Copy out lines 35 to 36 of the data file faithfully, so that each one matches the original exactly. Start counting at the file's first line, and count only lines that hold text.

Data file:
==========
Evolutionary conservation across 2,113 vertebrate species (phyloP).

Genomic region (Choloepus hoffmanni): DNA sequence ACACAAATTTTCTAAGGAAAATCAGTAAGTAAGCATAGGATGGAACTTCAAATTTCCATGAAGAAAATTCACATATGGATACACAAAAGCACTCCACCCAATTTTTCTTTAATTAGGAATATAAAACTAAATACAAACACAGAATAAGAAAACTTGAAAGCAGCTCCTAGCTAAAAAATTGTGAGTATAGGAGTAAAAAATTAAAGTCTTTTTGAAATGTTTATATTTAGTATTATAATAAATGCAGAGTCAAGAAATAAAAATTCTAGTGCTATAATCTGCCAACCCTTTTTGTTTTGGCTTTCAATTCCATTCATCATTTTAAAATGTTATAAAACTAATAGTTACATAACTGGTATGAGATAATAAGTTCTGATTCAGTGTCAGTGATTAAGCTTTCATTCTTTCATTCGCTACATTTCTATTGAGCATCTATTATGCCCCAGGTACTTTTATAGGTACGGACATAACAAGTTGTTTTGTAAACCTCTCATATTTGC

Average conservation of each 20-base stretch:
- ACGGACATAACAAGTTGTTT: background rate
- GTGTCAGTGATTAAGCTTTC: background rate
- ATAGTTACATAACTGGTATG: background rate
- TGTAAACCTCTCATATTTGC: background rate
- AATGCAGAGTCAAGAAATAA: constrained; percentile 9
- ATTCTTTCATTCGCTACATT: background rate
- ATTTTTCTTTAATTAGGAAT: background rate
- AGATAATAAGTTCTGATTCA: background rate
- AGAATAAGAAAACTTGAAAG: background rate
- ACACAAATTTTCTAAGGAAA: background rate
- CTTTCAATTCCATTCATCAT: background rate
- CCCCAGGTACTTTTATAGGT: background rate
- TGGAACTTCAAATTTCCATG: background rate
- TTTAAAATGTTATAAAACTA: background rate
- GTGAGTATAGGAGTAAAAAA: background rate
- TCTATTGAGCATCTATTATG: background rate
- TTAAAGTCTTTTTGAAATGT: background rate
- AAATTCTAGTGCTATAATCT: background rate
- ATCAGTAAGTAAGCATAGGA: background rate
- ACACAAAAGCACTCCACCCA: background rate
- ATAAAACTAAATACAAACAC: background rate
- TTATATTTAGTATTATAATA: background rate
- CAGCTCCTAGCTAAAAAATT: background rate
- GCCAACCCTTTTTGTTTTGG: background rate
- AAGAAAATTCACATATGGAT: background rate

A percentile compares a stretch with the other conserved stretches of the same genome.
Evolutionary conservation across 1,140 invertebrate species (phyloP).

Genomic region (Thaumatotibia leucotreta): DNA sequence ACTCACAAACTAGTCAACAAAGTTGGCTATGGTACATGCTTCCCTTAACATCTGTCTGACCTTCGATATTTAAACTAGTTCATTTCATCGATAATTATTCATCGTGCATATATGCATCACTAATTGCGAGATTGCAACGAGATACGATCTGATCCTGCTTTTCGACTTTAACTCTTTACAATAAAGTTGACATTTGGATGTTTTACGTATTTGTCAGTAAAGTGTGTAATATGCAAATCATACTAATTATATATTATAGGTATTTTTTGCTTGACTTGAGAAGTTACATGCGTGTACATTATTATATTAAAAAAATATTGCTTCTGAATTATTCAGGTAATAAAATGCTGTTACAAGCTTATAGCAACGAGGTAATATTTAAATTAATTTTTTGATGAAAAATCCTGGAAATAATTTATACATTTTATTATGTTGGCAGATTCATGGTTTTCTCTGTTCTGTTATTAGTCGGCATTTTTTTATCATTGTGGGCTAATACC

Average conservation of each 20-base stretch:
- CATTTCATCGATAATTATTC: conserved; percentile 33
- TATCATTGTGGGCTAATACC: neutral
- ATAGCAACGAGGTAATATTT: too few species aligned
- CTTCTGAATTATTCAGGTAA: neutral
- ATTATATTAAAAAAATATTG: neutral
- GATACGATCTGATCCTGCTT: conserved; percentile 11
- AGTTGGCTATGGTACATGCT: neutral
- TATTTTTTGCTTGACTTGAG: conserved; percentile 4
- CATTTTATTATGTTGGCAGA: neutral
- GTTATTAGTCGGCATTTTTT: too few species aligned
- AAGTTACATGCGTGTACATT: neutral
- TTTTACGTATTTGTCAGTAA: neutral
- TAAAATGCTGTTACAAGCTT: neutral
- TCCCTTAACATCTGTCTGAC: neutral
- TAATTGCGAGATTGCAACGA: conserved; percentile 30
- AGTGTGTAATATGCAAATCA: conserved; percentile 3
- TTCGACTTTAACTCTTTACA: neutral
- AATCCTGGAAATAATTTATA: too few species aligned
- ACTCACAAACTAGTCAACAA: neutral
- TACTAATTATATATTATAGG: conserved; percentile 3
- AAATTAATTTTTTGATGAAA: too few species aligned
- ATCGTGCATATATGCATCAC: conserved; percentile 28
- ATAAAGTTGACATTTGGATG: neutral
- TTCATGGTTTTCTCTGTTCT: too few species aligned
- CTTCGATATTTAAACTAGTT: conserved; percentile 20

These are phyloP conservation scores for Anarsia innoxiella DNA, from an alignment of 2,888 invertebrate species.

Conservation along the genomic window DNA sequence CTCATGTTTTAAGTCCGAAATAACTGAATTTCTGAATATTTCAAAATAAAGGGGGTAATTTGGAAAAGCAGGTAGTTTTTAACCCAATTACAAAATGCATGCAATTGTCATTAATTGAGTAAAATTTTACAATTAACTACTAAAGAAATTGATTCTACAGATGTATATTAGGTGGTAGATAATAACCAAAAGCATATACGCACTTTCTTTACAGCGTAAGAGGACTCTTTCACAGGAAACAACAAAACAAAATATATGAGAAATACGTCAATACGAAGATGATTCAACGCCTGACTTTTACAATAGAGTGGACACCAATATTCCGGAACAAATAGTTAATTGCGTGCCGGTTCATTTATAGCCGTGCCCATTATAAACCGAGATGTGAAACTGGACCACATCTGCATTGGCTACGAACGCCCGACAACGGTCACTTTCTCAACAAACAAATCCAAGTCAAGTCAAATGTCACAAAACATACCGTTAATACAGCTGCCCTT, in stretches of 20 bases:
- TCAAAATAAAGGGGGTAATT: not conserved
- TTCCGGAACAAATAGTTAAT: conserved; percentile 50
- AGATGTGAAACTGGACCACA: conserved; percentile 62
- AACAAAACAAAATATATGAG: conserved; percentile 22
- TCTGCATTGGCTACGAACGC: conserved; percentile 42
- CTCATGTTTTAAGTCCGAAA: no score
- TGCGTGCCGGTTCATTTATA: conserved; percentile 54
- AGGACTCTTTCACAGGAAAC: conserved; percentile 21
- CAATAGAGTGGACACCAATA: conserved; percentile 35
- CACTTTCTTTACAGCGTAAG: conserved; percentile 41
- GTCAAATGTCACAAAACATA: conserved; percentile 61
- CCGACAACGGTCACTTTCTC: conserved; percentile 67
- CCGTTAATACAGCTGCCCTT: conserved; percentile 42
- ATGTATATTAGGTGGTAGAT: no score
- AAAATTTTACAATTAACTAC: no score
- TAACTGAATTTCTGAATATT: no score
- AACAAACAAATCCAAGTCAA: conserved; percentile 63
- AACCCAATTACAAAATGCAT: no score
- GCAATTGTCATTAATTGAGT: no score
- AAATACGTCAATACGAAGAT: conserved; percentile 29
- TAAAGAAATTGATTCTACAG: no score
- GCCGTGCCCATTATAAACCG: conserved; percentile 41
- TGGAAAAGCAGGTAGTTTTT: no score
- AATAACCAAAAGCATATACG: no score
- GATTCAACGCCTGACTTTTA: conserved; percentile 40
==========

- ATAGCAACGAGGTAATATTT: too few species aligned
- CTTCTGAATTATTCAGGTAA: neutral